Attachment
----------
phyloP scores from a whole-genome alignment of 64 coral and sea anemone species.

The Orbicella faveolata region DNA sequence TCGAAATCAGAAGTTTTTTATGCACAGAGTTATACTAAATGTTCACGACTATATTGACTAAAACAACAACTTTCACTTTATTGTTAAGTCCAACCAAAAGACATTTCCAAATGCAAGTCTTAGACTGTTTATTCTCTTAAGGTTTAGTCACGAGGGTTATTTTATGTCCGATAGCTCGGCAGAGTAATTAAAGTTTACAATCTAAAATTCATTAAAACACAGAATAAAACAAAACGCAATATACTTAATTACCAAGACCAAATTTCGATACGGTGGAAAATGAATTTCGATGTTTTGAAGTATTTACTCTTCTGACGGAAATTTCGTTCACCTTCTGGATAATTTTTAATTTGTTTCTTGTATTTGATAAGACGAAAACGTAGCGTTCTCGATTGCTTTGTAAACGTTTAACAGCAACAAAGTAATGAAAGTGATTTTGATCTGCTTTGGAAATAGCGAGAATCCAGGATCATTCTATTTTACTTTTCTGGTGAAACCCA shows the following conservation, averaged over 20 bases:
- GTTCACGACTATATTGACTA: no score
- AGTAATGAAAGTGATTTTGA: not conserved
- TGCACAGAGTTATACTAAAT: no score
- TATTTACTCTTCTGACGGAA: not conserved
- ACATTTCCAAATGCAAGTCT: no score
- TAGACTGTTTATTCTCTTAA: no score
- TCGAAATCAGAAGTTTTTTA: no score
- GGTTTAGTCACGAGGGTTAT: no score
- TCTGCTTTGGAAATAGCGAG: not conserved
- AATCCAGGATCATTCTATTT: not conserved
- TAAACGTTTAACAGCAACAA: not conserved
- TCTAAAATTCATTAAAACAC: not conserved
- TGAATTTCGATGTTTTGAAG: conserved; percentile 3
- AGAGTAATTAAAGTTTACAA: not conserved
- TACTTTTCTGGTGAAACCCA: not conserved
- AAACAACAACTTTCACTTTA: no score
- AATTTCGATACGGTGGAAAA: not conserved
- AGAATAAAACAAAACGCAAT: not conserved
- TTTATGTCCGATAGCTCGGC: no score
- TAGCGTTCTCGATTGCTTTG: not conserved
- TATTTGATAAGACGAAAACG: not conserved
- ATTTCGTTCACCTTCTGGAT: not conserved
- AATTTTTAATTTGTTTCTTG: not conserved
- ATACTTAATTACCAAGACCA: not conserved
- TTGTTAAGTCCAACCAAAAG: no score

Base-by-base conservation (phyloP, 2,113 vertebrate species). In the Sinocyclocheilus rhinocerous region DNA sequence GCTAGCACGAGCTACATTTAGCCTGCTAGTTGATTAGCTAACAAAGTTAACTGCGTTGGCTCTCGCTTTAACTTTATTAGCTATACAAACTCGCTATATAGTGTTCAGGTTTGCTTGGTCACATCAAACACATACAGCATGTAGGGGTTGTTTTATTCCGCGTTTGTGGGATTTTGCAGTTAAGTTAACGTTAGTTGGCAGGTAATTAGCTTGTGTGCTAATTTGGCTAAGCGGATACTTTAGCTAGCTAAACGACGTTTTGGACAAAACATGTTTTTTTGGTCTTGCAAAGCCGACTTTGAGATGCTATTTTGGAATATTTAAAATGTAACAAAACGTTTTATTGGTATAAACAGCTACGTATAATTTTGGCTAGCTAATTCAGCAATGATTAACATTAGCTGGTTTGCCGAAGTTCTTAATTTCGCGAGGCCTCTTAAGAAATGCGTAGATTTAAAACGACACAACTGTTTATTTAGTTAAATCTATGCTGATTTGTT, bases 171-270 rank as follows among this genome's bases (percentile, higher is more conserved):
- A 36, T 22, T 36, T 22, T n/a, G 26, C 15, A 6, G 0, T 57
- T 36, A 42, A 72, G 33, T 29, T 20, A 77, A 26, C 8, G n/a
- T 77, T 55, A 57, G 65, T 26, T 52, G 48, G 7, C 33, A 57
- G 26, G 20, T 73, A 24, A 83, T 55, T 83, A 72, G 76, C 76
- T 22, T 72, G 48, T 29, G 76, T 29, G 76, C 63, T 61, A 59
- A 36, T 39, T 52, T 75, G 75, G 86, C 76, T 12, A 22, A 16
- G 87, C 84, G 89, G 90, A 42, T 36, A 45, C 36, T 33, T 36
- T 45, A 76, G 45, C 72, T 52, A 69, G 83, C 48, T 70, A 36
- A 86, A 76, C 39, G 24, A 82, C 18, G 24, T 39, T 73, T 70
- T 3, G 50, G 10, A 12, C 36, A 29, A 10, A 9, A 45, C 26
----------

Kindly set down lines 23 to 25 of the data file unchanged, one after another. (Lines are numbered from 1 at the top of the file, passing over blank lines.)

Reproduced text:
- TATTTGATAAGACGAAAACG: not conserved
- ATTTCGTTCACCTTCTGGAT: not conserved
- AATTTTTAATTTGTTTCTTG: not conserved